Over the years, job searching has transformed from a cold, overall person-to-person process, to a warm, mostly convenient, technological experience. In the past, the ambitious would wait for the Sunday paper, scan the jobs of the week, re-craft their resume and cover letter (sent via snail mail), reach out to their network in hopes of a connection, follow-up a few days later to confirm receipt, and cross their fingers that the person up top would notice them and offer an interview. These days, the long, time consuming and detail oriented process of the past is completely unheard of. Even in the rough circumstances of the times, job seekers are more equipped than ever to find their next opportunity. One could even argue that they are too equipped. There are so many resources at job seekers’ fingertips, that they forget the basic rules of job seeker etiquette.
Job seekers now have the ability to view hundreds of jobs and submit dozens of resumes a week. With so many options available, it is easy to get lost in the convenience. Understandably, your biggest concern is landing the interview and getting in the door to meet the person responsible for hiring for the position. One major part of the process that is dismissed more often than not, are the telephone interactions leading up to and following the interview. If there is anything to be taken from this, remember these three bits of information on phone etiquette for job seekers:
- The Receptionist/Office Manager/Admin is known as “The Gatekeeper” for a reason. They work closely with every single employee in the company. Along with that, they talk to just about every person that calls or enter that company’s threshold (including the other job hunters).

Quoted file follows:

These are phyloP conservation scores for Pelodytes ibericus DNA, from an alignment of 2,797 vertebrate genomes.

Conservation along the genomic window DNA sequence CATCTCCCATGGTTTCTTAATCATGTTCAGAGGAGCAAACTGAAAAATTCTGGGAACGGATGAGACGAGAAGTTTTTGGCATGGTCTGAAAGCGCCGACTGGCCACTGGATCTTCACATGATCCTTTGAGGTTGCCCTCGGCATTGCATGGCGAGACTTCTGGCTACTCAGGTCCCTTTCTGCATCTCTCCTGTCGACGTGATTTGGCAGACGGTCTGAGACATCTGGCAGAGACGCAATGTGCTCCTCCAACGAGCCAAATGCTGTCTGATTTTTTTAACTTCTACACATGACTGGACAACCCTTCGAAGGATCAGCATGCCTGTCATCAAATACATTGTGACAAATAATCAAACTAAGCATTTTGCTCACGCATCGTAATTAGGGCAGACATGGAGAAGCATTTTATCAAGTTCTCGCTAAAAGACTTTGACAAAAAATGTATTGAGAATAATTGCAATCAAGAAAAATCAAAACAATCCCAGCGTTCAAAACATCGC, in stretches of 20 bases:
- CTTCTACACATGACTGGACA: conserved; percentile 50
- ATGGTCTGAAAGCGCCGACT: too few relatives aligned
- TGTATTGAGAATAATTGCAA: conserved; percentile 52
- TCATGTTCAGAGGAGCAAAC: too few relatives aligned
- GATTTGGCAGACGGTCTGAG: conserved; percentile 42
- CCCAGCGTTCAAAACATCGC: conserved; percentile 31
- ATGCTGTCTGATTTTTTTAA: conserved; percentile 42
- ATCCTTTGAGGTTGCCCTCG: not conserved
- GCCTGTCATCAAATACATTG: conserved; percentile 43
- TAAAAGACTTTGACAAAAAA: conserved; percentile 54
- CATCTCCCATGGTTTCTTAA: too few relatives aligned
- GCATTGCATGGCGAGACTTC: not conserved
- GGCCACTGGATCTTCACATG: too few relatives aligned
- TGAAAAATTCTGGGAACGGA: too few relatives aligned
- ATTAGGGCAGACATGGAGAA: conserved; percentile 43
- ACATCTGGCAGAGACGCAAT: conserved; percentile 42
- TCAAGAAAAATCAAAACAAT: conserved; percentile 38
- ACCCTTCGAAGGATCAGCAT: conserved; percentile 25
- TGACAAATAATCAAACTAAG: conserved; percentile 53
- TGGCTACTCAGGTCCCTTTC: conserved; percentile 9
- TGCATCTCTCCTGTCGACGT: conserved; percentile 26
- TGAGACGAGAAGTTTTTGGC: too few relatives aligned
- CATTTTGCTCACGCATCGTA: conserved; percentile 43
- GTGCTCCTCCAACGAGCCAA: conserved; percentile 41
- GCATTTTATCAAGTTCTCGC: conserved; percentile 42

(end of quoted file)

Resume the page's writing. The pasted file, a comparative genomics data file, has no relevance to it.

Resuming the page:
- Whether you are calling to obtain more information about a job posting, to follow-up on a resume submittal, or interview, always be prepared to talk to the hiring supervisor.
- Do not make calls while driving! Also bad ideas: loud places and mid-activity.
All three of these tips work individually and as one whole concept. If the modern job hunter keeps these in mind, they are bound to stand out amongst their competition. A simple awareness of these tips will allow them to be better prepared to handle these telephone conversations. To expand on the concept of “The Gatekeeper”, each time a potential candidate calls into the office, their behavior is noted by this person. Whether it is good or bad, the experience is almost always relayed to the person that they are calling for. The most important aspect of your conversation is to be clear and concise about the purpose of your call.
- If you have found a position online, state which one you are calling about and how you heard about it.
- If you have sent over your resume and are following up, be sure to note that as well.
- If you are following up on an interview, mention that and ask for the individual you interviewed with.
*Helpful tip: Remembering and mentioning the gatekeeper’s name will certainly work in your favor!
- If they offer to send you to voicemail, do not waiver and make them sit through your moment of indecision. You can hang up on the way to voicemail if you change your mind!
- More importantly, always be prepared to leave a voicemail with your name (beginning and end of the message), purpose of the call, and your phone number (twice at the end of the message).
- Each person you speak to, from the gatekeeper to the hiring manager, is able to gauge your level of focus on the call so above all, be present!
The most successful job hunters are those that have not forgotten the techniques of the past. If you want the job, act like you do, from the first phone call to the last thank you card.
Author Name – Jordan Weitzel
Title – Office Manager
Location – Baltimore, MD
Byline – Jordan Weitzel is currently the Office Manager for Profiles. She is a Baltimore native who brings enthusiasm and organization to the team. She thrives on handwritten to-do lists, Jet Fuel coffee, and belly laughs.